national high magnetic field laboratory


the future


specialization and methods



Fedor Balakirev



 Most materials exhibit a change of resistance with applied magnetic fields (magnetoresistance) that is one of the most common transport measurements made at NHMFL. Magnetoresistance measurements contain information about a material's electronic structure, carrier mass, electron-phonon coupling, etc. Ordinarily, resistance is measured by placing two probes of an ohm-meter across the ends of the sample to be measured. 2 wire measurements do not work very well for samples located in our experimental set-up because the samples are located at the bottom of a 1.5 meter long probe. For best signal-to-noise performance, 4 wires need to be attached to a sample to measure its magnetoresistance.

The leads connecting the sample to the outside world have a resistance of ~25W. This makes it impossible to measure accurately the resistance of just the sample using the 2 lead measurement method if the sample resistance is less than 25W. The 4 wire resistance measurement method solves this problem.


For the 4 wire method, we pass a current through the sample (2 contacts), then measure the potential difference across the sample (2 more contacts). We then know that R = V/I between the voltage leads, which gives us just the resistance of the sample without the leads and contacts.




One of the biggest obstacles to overcome in the quest for accurate measurements is excess noise and interference that obstructs the signal from your sample. Note, however, that the connections between the magnet and data acquisition devices are arranged to help reduce as much noise as possible. A central component of this arrangement is the Lock-In Amplifier.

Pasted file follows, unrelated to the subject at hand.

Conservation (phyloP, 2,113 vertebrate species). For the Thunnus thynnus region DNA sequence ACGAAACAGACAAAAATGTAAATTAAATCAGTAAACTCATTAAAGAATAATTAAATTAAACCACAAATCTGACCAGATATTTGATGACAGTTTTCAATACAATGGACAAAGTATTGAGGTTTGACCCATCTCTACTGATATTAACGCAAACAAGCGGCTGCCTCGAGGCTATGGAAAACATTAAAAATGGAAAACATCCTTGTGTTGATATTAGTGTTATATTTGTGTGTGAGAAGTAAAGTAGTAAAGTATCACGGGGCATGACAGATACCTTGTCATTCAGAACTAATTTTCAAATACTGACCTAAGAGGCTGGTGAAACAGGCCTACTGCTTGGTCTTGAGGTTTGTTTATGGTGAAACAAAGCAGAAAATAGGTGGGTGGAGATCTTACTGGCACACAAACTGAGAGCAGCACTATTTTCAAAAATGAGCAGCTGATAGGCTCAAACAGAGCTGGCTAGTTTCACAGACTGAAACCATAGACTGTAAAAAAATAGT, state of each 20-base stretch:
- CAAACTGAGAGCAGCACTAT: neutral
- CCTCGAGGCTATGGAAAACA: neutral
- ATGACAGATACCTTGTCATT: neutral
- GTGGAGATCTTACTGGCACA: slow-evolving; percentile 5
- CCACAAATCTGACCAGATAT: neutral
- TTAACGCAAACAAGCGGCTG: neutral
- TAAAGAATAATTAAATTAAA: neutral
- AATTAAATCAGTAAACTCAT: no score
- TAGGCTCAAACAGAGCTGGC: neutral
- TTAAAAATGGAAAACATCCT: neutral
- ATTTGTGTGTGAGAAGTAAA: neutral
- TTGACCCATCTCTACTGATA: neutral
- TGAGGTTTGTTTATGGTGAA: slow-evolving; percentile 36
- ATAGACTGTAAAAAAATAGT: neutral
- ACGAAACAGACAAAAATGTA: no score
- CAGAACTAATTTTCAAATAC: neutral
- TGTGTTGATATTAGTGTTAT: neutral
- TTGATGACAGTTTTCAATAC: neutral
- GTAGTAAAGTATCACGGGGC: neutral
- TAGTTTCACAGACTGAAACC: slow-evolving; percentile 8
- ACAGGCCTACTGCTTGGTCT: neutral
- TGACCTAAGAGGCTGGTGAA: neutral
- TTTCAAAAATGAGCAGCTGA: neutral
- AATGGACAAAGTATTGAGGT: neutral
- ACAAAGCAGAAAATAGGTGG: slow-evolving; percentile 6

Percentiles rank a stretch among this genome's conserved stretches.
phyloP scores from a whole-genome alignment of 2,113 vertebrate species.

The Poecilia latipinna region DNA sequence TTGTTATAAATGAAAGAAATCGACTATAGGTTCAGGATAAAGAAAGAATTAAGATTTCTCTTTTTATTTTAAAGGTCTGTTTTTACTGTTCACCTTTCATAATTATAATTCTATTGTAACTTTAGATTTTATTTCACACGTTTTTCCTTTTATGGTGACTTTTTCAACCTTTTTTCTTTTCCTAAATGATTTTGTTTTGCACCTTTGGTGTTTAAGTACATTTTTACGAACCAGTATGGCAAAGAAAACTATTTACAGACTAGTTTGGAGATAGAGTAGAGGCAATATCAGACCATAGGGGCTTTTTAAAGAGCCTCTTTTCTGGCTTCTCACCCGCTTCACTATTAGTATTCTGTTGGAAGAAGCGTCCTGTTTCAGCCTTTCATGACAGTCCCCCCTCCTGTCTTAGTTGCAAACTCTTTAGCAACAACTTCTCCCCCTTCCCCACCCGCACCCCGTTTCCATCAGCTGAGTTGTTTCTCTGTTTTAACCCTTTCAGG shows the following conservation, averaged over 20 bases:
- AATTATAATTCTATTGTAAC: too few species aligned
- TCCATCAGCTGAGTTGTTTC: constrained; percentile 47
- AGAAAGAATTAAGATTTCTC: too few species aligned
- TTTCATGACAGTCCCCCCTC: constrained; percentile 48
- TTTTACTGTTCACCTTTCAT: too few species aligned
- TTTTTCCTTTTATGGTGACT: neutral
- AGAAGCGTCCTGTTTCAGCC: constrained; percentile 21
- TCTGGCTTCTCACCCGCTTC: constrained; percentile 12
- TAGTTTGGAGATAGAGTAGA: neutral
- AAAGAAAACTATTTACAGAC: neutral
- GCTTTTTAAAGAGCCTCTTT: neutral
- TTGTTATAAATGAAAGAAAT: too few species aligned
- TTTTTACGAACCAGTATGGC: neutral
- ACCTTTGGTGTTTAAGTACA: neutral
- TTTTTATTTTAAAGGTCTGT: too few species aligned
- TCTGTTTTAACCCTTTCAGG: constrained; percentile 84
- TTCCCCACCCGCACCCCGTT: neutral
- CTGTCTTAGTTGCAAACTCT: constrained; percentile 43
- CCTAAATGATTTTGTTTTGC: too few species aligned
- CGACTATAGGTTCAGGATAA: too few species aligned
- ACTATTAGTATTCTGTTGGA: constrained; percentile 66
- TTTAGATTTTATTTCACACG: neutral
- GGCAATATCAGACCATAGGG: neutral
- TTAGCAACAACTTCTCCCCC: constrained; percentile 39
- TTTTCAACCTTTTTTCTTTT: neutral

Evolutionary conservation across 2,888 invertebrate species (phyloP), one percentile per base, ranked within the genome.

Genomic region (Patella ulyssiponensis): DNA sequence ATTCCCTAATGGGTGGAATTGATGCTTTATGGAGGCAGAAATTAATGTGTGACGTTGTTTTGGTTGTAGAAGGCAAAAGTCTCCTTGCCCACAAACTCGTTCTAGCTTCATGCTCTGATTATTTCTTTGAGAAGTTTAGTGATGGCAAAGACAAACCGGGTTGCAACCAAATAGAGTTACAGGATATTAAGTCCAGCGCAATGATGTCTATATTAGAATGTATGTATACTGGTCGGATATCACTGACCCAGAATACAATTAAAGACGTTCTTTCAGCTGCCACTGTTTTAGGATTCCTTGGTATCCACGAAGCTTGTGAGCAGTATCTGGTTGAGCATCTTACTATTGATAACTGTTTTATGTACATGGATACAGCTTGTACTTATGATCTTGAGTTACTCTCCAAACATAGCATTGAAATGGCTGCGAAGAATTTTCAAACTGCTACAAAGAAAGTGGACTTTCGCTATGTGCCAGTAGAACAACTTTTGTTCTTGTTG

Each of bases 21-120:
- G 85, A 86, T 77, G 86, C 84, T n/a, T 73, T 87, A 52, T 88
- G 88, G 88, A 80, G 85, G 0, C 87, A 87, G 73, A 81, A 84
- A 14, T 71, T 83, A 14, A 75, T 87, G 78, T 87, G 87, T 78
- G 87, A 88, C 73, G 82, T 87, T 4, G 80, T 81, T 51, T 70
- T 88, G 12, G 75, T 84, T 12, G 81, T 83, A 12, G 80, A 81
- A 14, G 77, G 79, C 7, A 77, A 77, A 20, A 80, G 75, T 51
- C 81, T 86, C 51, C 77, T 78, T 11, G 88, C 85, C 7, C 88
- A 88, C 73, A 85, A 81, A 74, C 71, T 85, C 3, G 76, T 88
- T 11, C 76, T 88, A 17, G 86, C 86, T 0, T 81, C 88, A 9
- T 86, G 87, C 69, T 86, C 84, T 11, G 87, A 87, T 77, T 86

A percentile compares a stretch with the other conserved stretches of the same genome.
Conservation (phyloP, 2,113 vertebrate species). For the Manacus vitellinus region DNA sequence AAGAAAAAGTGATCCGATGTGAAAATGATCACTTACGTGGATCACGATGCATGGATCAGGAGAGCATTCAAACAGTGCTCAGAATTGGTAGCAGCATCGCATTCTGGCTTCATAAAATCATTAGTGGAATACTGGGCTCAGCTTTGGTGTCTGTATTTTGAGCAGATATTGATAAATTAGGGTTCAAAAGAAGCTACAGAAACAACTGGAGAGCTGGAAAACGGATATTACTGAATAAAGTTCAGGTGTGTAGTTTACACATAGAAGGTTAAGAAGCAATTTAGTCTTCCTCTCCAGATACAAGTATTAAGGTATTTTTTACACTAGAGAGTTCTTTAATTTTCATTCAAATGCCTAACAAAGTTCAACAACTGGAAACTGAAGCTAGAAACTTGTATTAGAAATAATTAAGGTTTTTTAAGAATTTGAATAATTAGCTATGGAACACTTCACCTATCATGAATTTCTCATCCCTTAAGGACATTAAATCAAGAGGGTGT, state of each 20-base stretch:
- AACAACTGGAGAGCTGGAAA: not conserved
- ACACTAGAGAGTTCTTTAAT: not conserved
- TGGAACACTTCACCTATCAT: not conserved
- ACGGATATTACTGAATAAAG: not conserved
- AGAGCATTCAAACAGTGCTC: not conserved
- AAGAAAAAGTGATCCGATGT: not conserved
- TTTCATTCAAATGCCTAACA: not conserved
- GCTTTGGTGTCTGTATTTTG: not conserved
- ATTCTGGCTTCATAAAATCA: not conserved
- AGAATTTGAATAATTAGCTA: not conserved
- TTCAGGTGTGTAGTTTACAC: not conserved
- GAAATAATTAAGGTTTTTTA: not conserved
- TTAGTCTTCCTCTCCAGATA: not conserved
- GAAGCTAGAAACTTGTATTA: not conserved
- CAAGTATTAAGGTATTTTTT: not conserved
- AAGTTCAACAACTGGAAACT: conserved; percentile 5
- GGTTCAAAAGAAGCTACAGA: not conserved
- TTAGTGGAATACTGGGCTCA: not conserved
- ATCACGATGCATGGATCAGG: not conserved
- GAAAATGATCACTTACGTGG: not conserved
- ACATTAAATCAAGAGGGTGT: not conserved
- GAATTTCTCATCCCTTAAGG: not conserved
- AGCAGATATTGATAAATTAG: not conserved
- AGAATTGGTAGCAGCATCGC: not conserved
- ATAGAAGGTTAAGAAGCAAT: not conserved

Lock-In Amplifiers detect the signal and any noise associated with it (including thermal, shot and 1/f noise). Because of this, it is necessary to take noise into consideration when choosing a frequency for the measurement. There is substantial 1/f noise at zero frequency, making DC undesirable. Measuring at a higher frequency usually results in a less noisy environment. However, if you go too high in frequency, cable capacitance and inductance may obscure the signal. Therefore, it is best to test your system at chosen frequencies to determine the appropriate one for your particular sample and measurement. Typically signal frequency fall between 50 kHz and 500 kHz in pulsed field measurements.



 During your experiment, the digitizer records the voltage changes at a fixed rate of time (converting it from analog to digital). These multichannel digitizers are capable of recording the signals from multiple experimental channels.

In order to record the magnetic field at the sample position when the magnet is pulsed, a solenoid, “dB/dt coil”, is placed near the sample on the end of the probe. When the magnet is pulsed, there is a specific coil callibration constant for each probe that will help calculate the data. When the magnet is pulsed, the magnetic flux induces voltage in the dB/dt coil which is proportional to rate of change in magnetic flux. The waveform of dB/dt signal is recorded by the digitizer and then integrated by DAQ software to obtain a "Filed Time Profile." The resulting profile is a waveform showing the magnetic field at each moment in time. The profile can now be used to help interpret any data received from your sample in accordance with your experimental specifications.